Some women are truly blown away by the discovery of their husband’s struggle. They may have felt a little disconnected from him or had some conflict in the past, but the idea has never crossed their minds that he is struggling sexually. Usually in these situations, the truth is discovered accidentally (i.e. the wife finds pornography on the computer or discovers receipts or charges from an adult bookstore or strip club) or through some crisis brought on by the addict’s behaviors outside the home (i.e. being arrested for soliciting a prostitute or getting fired for looking at porn on the job). This wife may experience denial in other ways.
She may choose to forgive him immediately (or after a day or so) and let the past be the past—as long as he promises never to do it again. There are several problems with this reaction. The first big problem is that a guy who has been struggling with sexual addiction for months or years and has been deceptive about that struggle is not trustworthy. He won’t keep his promises. He hasn’t been keeping them all along. A wife who chooses to believe a man she knows has been lying to her for an extended period of time is in denial. She wants his promises to be true so much that she is willing to ignore what the facts are telling her and believe her husband’s words instead.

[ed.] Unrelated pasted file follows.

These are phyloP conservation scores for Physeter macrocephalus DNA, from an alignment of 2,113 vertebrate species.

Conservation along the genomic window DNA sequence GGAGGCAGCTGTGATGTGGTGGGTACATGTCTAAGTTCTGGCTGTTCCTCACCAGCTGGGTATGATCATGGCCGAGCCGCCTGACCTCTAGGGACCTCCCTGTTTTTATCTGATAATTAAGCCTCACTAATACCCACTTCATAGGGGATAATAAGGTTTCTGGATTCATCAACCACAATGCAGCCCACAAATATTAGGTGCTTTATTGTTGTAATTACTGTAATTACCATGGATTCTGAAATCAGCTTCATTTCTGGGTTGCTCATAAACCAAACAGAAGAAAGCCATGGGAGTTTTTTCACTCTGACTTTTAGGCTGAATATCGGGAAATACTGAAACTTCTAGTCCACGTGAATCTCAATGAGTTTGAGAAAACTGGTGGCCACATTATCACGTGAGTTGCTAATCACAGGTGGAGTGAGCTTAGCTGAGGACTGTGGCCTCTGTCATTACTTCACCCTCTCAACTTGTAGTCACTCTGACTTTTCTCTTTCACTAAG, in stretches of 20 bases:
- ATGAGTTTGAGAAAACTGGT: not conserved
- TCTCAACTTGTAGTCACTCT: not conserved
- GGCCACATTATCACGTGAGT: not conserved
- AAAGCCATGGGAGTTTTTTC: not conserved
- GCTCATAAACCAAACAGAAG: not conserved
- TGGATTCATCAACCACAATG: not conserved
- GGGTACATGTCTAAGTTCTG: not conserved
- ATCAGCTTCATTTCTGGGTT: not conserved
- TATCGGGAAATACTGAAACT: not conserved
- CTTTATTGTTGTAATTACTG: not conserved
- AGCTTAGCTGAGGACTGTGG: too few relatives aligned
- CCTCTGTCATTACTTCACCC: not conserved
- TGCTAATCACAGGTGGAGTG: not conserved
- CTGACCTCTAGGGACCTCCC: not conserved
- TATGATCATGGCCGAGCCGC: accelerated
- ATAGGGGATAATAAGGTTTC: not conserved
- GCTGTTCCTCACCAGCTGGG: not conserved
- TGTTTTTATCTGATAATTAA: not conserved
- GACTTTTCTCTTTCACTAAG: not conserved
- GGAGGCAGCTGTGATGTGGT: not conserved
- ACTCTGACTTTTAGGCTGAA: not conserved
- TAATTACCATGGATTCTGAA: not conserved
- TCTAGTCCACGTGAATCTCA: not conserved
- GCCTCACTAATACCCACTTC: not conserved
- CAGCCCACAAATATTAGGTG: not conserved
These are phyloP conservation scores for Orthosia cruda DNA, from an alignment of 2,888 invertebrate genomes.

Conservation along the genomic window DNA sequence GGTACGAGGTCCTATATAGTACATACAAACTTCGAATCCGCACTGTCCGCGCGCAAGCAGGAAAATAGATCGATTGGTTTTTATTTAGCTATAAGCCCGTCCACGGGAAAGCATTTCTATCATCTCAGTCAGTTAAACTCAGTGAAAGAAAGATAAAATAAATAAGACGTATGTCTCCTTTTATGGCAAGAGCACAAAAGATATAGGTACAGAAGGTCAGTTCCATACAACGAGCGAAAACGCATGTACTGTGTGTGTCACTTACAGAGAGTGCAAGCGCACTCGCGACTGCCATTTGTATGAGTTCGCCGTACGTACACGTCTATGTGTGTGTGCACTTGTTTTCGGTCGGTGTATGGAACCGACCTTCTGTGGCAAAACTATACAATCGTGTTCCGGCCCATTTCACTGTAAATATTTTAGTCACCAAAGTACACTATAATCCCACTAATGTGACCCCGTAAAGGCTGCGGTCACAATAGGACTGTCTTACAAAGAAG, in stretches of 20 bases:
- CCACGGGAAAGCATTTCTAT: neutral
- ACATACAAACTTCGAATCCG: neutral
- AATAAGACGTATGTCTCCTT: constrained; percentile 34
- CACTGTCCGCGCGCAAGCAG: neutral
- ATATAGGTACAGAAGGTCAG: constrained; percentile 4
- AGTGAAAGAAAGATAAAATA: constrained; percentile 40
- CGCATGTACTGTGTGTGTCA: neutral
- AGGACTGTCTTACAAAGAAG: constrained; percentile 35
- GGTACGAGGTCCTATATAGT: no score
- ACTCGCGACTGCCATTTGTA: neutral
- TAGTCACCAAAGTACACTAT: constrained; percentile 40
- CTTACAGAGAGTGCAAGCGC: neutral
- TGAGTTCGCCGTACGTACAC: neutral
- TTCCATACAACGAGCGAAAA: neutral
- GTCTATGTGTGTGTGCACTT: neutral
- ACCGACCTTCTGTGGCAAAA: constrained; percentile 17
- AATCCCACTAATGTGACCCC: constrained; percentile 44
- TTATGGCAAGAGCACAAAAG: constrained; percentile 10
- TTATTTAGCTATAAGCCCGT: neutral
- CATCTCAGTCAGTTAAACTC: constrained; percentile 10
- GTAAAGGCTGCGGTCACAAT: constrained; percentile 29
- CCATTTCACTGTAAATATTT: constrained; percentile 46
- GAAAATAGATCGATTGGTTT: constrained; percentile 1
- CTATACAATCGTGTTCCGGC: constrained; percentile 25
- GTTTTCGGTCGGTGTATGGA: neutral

The second problem with this response to a husband’s sexual betrayal is that true forgiveness is not possible without mourning the losses. Why do I say that? Because in order to offer forgiveness with integrity and true commitment, we have to know what we are forgiving and also be able to accept the debt we will bear as a result of our forgiveness. To forgive prematurely is to sabotage not only a true work of repentance in our husbands’ hearts but also God’s healing work of grief in our own.
–Melissa Haas, The Journey: Book One